Jon Schaefer had already shut down his ski resorts prematurely due to the coronavirus last month when he received a plea for help.

Schaefer received a forwarded email from Mike Halperin, a New York City emergency room doctor, who was searching for ski goggles — maybe in the lost and found bins, or surplus stock — because the medical staff at Jacobi Medical Center in the Bronx was running low on protective gear.

"I was stuck in the house trying to think of ways I could help," said Schaefer, who owns Catamount Mountain Resort in Hillsdale, N.Y., and Berkshire East Mountain Resort in Charlemont.

So, he took the opportunity to create a spreadsheet and invited other medical facilities to request goggles. From that effort, Goggles for Docs was born.

And over the span of about 10 days, a network of ski area employees, skiers and their friends have managed to donate and ship about 18,000 pairs of goggles to hospitals across the Northeast to protect frontline doctors and nurses treating patients with COVID-19, the disease caused by the coronavirus.

Schaefer, whose wife is a physician assistant at Berkshire Medical Center, said the goggles are especially important for those treating the most serious cases of COVID-19. When caregivers have to insert a tube into patients' lungs to help them breathe, the proximity to the patient's nose and mouth makes them particularly vulnerable to infection through their eyes.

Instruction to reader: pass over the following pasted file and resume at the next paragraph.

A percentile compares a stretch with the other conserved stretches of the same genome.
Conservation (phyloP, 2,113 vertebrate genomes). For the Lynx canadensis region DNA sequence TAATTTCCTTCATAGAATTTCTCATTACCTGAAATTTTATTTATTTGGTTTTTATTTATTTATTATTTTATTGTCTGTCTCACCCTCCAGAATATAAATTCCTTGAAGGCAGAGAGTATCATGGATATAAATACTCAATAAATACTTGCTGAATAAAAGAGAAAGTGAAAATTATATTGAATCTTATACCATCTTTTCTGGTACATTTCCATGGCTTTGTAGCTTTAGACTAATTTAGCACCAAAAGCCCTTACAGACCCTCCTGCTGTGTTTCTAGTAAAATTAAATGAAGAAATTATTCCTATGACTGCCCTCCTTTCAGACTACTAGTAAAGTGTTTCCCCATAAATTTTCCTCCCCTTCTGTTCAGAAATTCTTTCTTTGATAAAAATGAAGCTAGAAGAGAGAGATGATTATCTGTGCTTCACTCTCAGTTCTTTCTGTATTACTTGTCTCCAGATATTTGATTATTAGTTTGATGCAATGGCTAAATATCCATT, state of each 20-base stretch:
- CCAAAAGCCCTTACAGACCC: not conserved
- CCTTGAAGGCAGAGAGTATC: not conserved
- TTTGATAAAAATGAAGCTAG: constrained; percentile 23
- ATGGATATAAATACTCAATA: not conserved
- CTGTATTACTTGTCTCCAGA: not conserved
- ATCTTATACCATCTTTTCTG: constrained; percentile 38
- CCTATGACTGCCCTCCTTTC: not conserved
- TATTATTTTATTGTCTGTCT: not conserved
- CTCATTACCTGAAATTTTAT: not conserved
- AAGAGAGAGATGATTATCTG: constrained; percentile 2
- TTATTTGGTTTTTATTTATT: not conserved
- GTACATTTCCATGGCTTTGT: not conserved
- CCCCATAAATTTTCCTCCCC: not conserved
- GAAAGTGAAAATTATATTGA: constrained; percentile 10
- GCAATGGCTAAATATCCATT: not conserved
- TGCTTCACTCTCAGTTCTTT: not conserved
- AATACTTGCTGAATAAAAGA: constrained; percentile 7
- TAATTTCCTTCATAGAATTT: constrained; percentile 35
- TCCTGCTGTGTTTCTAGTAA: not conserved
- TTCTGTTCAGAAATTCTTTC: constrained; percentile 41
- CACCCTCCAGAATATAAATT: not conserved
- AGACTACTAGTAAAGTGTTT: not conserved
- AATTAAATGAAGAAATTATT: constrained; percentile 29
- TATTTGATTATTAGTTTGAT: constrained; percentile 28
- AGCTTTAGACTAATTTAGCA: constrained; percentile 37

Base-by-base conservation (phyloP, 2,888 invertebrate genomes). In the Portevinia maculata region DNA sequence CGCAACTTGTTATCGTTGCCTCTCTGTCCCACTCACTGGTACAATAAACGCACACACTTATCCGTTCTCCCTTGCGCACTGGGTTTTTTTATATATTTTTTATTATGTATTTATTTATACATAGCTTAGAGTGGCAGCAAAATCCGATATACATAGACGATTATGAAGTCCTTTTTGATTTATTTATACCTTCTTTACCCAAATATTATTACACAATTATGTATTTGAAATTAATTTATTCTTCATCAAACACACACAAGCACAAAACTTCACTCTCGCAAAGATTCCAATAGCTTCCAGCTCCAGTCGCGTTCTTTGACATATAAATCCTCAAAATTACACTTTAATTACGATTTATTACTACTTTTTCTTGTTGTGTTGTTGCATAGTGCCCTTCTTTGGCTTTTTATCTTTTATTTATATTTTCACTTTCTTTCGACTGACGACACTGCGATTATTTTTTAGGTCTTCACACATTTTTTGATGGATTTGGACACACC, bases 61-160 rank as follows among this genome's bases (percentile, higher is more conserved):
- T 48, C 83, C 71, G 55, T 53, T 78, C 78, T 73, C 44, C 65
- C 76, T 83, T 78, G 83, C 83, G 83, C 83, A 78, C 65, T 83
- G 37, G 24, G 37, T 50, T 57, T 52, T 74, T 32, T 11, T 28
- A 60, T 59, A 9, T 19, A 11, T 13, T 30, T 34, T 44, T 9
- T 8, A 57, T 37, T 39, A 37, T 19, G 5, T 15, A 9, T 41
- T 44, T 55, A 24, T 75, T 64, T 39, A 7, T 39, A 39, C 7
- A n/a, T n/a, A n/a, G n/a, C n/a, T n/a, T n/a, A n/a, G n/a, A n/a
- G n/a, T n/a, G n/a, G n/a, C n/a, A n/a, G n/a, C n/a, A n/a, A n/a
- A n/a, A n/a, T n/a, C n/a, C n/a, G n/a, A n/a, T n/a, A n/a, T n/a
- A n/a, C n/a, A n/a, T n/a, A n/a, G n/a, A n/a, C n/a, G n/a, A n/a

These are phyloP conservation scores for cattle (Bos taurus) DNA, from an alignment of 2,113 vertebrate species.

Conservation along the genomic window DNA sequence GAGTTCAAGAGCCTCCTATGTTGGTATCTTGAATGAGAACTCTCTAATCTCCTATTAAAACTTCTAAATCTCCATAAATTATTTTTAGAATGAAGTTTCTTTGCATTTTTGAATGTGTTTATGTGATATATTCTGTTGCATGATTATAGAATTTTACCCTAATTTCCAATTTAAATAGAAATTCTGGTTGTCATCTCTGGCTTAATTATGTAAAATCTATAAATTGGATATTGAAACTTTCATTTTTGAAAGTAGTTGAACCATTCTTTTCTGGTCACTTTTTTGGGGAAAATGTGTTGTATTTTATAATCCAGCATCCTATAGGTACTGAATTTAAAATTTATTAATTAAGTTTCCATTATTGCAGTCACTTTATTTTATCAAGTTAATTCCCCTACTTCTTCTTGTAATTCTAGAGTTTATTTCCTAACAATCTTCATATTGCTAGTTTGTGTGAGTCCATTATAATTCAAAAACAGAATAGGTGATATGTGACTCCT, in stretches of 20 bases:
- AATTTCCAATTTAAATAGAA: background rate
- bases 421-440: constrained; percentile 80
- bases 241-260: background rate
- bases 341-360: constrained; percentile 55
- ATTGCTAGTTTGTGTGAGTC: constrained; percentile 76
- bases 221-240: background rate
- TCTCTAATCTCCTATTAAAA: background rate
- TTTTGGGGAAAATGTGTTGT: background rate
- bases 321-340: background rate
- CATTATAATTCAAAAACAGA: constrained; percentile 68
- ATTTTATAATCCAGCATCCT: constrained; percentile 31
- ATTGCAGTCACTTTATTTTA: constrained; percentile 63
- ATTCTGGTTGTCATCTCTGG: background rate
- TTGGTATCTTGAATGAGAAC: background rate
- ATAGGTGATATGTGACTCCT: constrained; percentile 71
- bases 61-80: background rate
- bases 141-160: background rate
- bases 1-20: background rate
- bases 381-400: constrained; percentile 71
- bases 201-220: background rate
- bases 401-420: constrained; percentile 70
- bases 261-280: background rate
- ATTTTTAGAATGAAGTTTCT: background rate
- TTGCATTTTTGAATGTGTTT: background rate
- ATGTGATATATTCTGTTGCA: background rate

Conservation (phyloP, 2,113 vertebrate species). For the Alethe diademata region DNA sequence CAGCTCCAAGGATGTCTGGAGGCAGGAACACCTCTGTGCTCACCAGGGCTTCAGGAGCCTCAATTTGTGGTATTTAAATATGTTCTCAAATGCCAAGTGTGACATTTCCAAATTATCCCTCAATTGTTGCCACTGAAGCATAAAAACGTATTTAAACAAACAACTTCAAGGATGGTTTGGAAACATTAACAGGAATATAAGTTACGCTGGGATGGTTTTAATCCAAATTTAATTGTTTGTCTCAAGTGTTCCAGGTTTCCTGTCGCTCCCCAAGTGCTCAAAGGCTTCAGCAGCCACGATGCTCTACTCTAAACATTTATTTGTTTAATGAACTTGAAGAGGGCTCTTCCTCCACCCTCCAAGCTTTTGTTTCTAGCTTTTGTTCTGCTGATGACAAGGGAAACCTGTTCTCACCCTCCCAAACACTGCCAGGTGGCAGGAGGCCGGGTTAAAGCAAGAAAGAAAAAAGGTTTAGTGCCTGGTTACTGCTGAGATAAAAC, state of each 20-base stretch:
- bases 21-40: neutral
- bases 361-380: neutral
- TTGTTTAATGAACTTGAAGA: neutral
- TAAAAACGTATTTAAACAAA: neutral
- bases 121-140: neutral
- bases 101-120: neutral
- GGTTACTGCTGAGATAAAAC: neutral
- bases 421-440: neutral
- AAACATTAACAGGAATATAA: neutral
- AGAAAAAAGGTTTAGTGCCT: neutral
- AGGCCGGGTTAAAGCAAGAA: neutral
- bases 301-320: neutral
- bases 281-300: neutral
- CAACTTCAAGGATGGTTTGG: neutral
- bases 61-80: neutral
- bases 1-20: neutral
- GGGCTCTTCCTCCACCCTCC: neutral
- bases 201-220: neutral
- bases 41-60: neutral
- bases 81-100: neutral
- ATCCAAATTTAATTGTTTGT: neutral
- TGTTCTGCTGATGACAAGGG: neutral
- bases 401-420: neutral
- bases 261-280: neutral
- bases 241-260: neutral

"These goggles are tight-fitting, so, they're really good at protecting our people on the front lines," he said.

Schaefer, 49, of Hawley, made his initial outreach March 28; by the next day, the response was so great that he knew he had to expand the effort.

So, he enlisted the help of some friends, like Trevor Crist and Gregg Blanchard of the Vermont-based travel and booking company Inntopia, and Victor Waryas, an avid mountain sports enthusiast who works in the music industry.

Others hopped in quickly, too, like Berkshire East marketer Gabe Porter-Henry, Adam Gardner from the environmental nonprofit group Reverb, and music and event veteran Poli Nightingale.

Within a few hours, the team had built out a website and scalable template to allow for independent reporting of requests and fulfillment. Medical centers can make requests for how many pairs of goggles they need. And donors can enter into the template how many were packaged and where they were shipped.

The response from the ski community was enormous.

By March 31, 4,000 goggles had been shipped to health care centers around the country. By April 4, that number had grown to 12,000 donated goggles, or about 90 percent of the requests up to that point. By Tuesday, 18,000 had been shipped. And there are dozens of new requests being vetted daily by volunteers.

Schaefer said there are 200 medical centers entered on the website, and so far, about two-thirds of their needs have been met.

The website makes it pretty easy.

A potential donor can select a specific state to view requests from participating hospitals. The website details how to prepare goggles for shipment, and where to ship — whether either directly to a hospital or to regional drop-off locations that have been set up by volunteers across the country.

Through the nonprofit venture, health care workers are forming an emotional bond with the members of the ski community working on this effort — even at a time of social distancing.

"They are very thankful for the help, and we are very thankful for their work," Schaefer said. "So, it's emotional for both groups. It's an unanticipated side effect, making connections with people when you're not supposed to."